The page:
Black Hole Sun


Please put your hands lightly on your throat. You are invited to close your eyes.

You have been called here today by your own voice. What is in your voice? Everything. You. Are.

If you were born healthy, the first thing you did was make noise with your new self. It was there that day. Every need of yours became a cry.  Singing was how you stayed alive. Then you grew up and learned how to be much quieter, but who you were inside your voice stayed the same. In whispered things to a lover.  Every time you scolded your dog, called your cat, stubbed your toe on the leg of the table, looked someone in the eyes and lied about a tiny or not tiny thing.  That mind blowing divine orgasm where you made noises that sounded like creatures from another galaxy, the time the taxi almost hit you and you screamed WHAT THE FUCK at the top of your lungs and all of NYC went silent for one millionth of a second due to the awesome anger of your survival instinct channeled into sound waves. The lines of Shakespeare and Walt Whitman that you memorized so they could flow freely through you.  All the Kate Bush, all the Johann Sebastian Bach that bloomed in your mouth like roses.  The things you say to yourself in the bathroom when you are all alone. The time that the worst thing in the world happened to you, and you stopped speaking for six months.

It’s all in there.  Every time you introduce yourself and say your name it’s all in there.

Everybody say your name. Ready, go:

Say it again.

Say it loud. Say it quiet. Say it long. Say it short. Say it high. Say it low. Say it over and over until it loses all meaning.


Today is the Summer Solstice, the longest day of the year, when the sun is in its ultimate power in our hemisphere.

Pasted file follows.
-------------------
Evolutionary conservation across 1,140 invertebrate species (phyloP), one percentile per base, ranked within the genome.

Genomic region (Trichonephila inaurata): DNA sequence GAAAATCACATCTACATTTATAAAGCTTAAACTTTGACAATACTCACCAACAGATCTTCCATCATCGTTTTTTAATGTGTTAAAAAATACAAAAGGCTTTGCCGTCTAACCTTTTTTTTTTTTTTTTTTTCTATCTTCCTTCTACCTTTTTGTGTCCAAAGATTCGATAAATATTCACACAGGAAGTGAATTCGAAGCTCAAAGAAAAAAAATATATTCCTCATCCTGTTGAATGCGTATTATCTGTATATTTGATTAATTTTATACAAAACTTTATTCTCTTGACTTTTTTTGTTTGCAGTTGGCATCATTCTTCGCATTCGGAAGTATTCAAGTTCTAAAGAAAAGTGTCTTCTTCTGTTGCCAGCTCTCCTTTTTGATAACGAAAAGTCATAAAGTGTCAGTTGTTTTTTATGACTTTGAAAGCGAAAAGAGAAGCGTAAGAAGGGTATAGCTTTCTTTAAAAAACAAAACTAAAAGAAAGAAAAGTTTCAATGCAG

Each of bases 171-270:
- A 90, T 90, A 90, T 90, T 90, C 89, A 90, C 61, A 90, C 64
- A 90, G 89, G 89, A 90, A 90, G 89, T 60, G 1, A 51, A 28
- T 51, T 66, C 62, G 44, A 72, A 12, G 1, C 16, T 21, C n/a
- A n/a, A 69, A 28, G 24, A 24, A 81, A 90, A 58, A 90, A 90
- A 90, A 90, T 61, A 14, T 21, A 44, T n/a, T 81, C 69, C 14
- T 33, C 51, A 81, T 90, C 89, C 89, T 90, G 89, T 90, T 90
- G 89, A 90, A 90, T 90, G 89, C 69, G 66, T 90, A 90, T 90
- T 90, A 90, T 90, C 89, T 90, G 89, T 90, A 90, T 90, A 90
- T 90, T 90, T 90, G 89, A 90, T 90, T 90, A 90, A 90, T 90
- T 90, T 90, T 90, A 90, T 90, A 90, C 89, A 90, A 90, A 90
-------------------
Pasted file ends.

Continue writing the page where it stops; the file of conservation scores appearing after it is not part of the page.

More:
In researching the solstice, here was the passage that I liked the most: ”It was believed that on midsummer’s eve, the walls separating the worlds of the spirits and humans became as thin as tissue paper. The spirits of field and forest, of river and stream — all the inhabitants of that inner world — were free to pass back and forth between those walls and play among humans. It was a festival of fire, celebrating the full force of the sun-star. It was a time for feasting, a summer Christmas for play and pretending.

We’d say, without much deep thought, that sunlight is a generally happy thing.

Think about what the sun really is.

Our sun is a below average dying ball of radioactive plasma and boiling hot farts and someday it will swallow us all and incinerate everything we have ever been and it will be awesome.

This sun I find more compelling.  Its dark side.

Wherever there is sun there is shadow, and the brighter the sunlight, the denser the shadow will be.

Not the shadows on pavement and on walls, in humans.  And the shadow isn’t necessarily dark.  Jung says that 90% of our psychological shadow is actually pure gold, bright like the sun, and we are very very afraid of it because we think it’ll consume us. And it will.

The sun blinds us, we’re blind to ourselves, the weight and heat of our own gold is so heavy, it sears our hands, it’s too much to take on so we give it to others: here’s my gold, it’s too hot and heavy, carry it for me, I can’t handle it, let me see in you the person I’m afraid I am, or the person I’m dying to become.

Today on the solstice you have come forth to withstand the heat of your own sun,  to take the temperature of all the things in yourself you haven’t yet claimed for your own, to sing yourself into a fever, to let your shining center scorch you from the inside out and be baptized in your own sweat.

So today we celebrate the light of the sun but only on the condition that we pay homage to its darkness.

(We then sang some Hildegard, and then we sang “Black Hole Sun” together while Zoob, dressed in an entirely black outfit, invited people to come hug him as a proxy for their own shadows.)

Copyright 2017 Daisy Press